November 2020

You’re listening to the November episode of 3 Minute 3Rs.

The papers behind the pod:

1.       Three-Dimensional Human Alveolar Stem Cell Culture Models Reveal Infection Response to SARS-CoV-2. Cell Stem Cell

2.      Improving reproducibility in animal research by splitting the study population into several ‘mini-experiments’. Sci Rep

3.      Three Pillars of Automated Home-Cage Phenotyping of Mice: Novel Findings, Refinement, and Reproducibility Based on Literature and Experience. Front Behav Neurosci


It’s the 3rd Thursday of November and you’re listening to 3 Minute 3Rs, your monthly recap of efforts to replace, reduce, and refine the use of animals in research. This month, we’ve got one paper for each R – let’s jump right in with a replacement.


Severe acute respiratory coronavirus 2 (SARS-CoV-2), the cause of the current pandemic, infects human lung alveolar type 2 (hAT2) cells. To develop strategies for efficient prevention, diagnosis and treatment, we need to understand the disease pathogenesis. Using human cells in a physiologically relevant system has advantages over using cells lines and animal models including allowing viral replication. Organoid systems, using cells from the kidney, liver and airway, have been used in SARS-CoV-2 research however there have been technical challenges in using hAT2 cells in this way.

Scientists in Korea in collaboration with research groups in the UK have successfully developed a 3D culture technique for primary human hAT2 cells that has been used to investigate the infection response to SARS-CoV-2. This 3D culture has provided an enhanced understanding of how SARS-CoV-2 causes such severe disease, whilst reducing reliance on animal models. The culture can also be combined with other techniques, such as co-culture experiments with immune cells and high throughput in vitro screening of antiviral agents, crucial to select successful treatments. Finally, it can be used for research for other respiratory diseases, reducing the reliance on animal models in respiratory research further.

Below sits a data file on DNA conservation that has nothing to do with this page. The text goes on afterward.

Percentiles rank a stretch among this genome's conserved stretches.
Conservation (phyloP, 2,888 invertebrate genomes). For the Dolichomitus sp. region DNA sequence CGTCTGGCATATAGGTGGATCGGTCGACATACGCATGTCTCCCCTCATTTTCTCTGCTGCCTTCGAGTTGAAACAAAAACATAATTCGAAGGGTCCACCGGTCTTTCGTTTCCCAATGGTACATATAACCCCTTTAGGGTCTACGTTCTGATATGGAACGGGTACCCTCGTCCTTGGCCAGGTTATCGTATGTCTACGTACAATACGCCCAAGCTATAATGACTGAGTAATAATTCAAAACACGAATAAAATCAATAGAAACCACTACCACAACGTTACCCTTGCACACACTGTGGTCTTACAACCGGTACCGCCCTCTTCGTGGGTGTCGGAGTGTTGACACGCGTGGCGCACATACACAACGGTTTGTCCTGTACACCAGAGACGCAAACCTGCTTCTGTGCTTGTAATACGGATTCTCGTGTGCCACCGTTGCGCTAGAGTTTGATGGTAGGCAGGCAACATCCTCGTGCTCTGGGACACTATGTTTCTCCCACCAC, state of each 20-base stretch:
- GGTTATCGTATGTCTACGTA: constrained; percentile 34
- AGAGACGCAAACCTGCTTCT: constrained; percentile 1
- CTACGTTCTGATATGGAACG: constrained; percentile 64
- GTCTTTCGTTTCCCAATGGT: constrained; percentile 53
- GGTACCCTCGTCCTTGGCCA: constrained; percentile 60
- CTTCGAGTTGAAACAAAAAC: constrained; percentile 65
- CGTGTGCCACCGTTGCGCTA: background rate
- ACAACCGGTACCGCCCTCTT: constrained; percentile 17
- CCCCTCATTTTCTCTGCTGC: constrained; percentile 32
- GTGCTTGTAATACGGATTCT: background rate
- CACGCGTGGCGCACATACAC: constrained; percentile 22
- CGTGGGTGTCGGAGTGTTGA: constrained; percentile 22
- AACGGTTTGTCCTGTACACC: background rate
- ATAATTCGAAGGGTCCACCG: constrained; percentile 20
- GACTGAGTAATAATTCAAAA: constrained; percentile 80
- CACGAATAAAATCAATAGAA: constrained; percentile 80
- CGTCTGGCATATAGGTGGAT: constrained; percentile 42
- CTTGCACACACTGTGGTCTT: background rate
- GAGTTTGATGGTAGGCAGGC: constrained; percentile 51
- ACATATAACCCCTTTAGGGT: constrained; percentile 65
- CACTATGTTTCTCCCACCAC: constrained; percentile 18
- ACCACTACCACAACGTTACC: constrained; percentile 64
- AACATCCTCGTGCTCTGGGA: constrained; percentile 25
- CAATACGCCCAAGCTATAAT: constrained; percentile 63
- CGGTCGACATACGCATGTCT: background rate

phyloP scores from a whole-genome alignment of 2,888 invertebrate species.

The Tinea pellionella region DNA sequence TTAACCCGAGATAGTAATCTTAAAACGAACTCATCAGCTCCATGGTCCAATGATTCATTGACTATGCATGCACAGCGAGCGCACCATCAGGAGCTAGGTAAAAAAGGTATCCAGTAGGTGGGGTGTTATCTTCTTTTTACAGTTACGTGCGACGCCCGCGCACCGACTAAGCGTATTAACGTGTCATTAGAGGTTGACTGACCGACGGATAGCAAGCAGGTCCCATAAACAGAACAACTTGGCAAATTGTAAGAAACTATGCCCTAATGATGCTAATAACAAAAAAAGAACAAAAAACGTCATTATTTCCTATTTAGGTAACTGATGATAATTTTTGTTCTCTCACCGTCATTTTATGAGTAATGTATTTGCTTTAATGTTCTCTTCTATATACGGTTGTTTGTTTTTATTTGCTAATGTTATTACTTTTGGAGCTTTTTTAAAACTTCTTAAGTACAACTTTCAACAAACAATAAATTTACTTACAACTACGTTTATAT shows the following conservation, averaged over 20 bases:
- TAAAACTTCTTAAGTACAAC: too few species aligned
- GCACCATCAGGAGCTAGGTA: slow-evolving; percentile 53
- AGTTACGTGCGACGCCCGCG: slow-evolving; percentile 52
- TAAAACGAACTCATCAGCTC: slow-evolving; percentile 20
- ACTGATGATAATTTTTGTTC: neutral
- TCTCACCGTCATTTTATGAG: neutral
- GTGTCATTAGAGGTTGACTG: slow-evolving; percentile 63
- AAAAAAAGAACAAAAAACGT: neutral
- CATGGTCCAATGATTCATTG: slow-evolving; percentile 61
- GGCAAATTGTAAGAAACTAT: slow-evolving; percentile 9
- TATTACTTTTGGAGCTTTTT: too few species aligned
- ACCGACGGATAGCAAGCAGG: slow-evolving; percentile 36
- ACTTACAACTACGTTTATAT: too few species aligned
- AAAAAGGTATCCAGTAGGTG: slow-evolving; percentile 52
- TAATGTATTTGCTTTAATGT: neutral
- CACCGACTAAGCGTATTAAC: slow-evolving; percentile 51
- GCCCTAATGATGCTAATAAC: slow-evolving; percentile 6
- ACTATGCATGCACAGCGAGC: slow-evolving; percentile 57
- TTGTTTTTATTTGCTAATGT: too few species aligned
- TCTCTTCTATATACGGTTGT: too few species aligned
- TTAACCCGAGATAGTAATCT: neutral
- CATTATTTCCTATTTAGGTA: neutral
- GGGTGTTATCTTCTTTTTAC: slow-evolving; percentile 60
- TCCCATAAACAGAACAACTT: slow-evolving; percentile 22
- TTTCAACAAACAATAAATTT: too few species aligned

Want to know more? Check out the paper in the journal Cell Stem Cell.

On to the next R: reduction

[LA] No matter how carefully you try to control every little detail in your experiments, variables in your lab are going to differ from those elsewhere. As a result, a positive result in your hands may fail to replicate in the hands of another – with wasted animals in between. Rather than trying to standardize things further, a growing body of literature suggests a little more heterogeneity may be in order to improve reproducibility and reduce overall animal use.  

Multi-lab study designs are promising, but these can be logistically challenging. For the single lab that wants to introduce heterogeneity into their studies, researchers at the University of Munster suggest a simple solution: split that experiment up into several miniature versions.

Rather than testing every animal all at once, the proposed mini-experiment design spreads those animals out across several time points. The idea being, things will change a bit in the lab in between testing rounds, similar to what might be expected if animals were instead being tested in separate facilities.

In comparisons of four mouse strains across four replicate behavioral &...

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